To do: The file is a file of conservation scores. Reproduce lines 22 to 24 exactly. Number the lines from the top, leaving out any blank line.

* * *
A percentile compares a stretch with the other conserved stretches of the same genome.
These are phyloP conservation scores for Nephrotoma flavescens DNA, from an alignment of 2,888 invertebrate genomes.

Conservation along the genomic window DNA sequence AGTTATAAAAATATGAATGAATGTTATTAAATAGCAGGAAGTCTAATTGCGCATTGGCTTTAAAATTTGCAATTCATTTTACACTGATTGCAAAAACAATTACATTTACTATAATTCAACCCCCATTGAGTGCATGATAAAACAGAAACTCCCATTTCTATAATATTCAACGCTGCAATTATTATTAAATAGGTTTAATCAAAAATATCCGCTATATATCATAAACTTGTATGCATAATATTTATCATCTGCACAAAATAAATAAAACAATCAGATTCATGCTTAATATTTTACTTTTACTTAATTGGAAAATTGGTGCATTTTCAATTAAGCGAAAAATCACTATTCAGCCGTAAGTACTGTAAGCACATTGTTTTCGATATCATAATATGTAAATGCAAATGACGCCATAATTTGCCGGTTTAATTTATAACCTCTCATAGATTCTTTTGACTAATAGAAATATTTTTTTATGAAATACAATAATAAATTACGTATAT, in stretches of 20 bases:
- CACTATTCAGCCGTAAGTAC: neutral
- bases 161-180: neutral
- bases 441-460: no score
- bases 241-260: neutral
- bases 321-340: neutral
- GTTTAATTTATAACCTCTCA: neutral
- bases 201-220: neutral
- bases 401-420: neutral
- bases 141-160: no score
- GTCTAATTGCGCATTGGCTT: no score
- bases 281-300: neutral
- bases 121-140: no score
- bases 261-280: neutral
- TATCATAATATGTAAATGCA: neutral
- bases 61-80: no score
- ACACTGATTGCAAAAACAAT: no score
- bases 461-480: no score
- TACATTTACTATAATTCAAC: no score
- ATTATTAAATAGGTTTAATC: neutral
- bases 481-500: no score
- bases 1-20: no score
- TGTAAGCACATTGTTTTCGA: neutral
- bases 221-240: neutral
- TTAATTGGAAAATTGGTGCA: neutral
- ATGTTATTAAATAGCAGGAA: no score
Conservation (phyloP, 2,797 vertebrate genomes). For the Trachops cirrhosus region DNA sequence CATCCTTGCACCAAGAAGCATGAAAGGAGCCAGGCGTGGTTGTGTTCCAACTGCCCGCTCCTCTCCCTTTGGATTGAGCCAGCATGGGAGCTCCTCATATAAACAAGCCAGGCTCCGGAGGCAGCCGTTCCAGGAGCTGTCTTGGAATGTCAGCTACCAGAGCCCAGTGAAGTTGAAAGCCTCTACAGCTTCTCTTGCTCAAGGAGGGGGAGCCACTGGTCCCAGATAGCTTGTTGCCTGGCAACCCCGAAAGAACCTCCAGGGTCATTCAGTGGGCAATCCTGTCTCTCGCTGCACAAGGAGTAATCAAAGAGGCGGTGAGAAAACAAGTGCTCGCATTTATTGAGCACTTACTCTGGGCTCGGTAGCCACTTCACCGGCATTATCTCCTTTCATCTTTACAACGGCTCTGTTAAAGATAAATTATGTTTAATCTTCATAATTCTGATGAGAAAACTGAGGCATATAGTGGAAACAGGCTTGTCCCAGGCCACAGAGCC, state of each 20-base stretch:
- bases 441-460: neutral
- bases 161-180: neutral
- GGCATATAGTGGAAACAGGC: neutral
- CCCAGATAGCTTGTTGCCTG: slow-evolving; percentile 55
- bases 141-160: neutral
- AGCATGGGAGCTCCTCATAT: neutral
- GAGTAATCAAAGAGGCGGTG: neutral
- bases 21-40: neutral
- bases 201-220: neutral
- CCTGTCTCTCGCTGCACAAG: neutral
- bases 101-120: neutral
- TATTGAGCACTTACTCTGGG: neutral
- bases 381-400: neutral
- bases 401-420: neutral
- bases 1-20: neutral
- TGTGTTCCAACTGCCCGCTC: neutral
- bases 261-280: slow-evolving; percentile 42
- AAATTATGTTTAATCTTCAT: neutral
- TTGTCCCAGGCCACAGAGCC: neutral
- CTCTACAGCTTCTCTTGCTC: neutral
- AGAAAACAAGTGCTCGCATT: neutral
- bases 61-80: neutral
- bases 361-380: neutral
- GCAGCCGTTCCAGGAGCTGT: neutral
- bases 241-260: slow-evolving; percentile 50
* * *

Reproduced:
- ATTATTAAATAGGTTTAATC: neutral
- bases 481-500: no score
- bases 1-20: no score